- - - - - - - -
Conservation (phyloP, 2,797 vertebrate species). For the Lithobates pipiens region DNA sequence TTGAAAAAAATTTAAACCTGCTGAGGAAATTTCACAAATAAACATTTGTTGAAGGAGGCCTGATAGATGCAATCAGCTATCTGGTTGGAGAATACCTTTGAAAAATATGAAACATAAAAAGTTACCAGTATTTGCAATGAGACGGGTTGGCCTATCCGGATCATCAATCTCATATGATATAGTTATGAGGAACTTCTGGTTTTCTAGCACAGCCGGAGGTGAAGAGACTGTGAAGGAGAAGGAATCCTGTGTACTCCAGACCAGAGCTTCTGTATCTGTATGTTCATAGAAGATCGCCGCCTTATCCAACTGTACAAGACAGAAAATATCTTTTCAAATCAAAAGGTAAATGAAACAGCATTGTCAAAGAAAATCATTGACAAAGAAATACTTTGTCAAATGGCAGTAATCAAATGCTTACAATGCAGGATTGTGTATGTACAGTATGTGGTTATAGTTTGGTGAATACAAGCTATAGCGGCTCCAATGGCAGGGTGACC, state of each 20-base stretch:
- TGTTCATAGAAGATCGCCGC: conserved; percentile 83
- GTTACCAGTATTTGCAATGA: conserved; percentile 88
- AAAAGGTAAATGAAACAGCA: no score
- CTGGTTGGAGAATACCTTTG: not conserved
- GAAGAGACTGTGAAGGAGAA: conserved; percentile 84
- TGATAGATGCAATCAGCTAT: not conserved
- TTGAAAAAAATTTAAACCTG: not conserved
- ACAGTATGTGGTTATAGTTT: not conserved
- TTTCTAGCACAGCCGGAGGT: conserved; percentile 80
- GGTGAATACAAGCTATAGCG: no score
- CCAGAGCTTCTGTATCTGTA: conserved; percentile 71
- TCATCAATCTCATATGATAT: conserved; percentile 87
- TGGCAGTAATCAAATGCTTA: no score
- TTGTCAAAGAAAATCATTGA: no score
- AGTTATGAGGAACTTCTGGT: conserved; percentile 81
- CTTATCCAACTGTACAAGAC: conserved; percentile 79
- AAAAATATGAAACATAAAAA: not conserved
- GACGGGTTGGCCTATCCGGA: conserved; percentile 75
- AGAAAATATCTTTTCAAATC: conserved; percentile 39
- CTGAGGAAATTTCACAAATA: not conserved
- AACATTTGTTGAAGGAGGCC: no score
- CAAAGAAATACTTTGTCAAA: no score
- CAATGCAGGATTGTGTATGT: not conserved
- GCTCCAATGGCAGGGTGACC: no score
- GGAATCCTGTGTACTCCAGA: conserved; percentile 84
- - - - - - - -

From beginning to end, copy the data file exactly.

Conservation (phyloP, 2,797 vertebrate species). For the Lithobates pipiens region DNA sequence TTGAAAAAAATTTAAACCTGCTGAGGAAATTTCACAAATAAACATTTGTTGAAGGAGGCCTGATAGATGCAATCAGCTATCTGGTTGGAGAATACCTTTGAAAAATATGAAACATAAAAAGTTACCAGTATTTGCAATGAGACGGGTTGGCCTATCCGGATCATCAATCTCATATGATATAGTTATGAGGAACTTCTGGTTTTCTAGCACAGCCGGAGGTGAAGAGACTGTGAAGGAGAAGGAATCCTGTGTACTCCAGACCAGAGCTTCTGTATCTGTATGTTCATAGAAGATCGCCGCCTTATCCAACTGTACAAGACAGAAAATATCTTTTCAAATCAAAAGGTAAATGAAACAGCATTGTCAAAGAAAATCATTGACAAAGAAATACTTTGTCAAATGGCAGTAATCAAATGCTTACAATGCAGGATTGTGTATGTACAGTATGTGGTTATAGTTTGGTGAATACAAGCTATAGCGGCTCCAATGGCAGGGTGACC, state of each 20-base stretch:
- TGTTCATAGAAGATCGCCGC: conserved; percentile 83
- GTTACCAGTATTTGCAATGA: conserved; percentile 88
- AAAAGGTAAATGAAACAGCA: no score
- CTGGTTGGAGAATACCTTTG: not conserved
- GAAGAGACTGTGAAGGAGAA: conserved; percentile 84
- TGATAGATGCAATCAGCTAT: not conserved
- TTGAAAAAAATTTAAACCTG: not conserved
- ACAGTATGTGGTTATAGTTT: not conserved
- TTTCTAGCACAGCCGGAGGT: conserved; percentile 80
- GGTGAATACAAGCTATAGCG: no score
- CCAGAGCTTCTGTATCTGTA: conserved; percentile 71
- TCATCAATCTCATATGATAT: conserved; percentile 87
- TGGCAGTAATCAAATGCTTA: no score
- TTGTCAAAGAAAATCATTGA: no score
- AGTTATGAGGAACTTCTGGT: conserved; percentile 81
- CTTATCCAACTGTACAAGAC: conserved; percentile 79
- AAAAATATGAAACATAAAAA: not conserved
- GACGGGTTGGCCTATCCGGA: conserved; percentile 75
- AGAAAATATCTTTTCAAATC: conserved; percentile 39
- CTGAGGAAATTTCACAAATA: not conserved
- AACATTTGTTGAAGGAGGCC: no score
- CAAAGAAATACTTTGTCAAA: no score
- CAATGCAGGATTGTGTATGT: not conserved
- GCTCCAATGGCAGGGTGACC: no score
- GGAATCCTGTGTACTCCAGA: conserved; percentile 84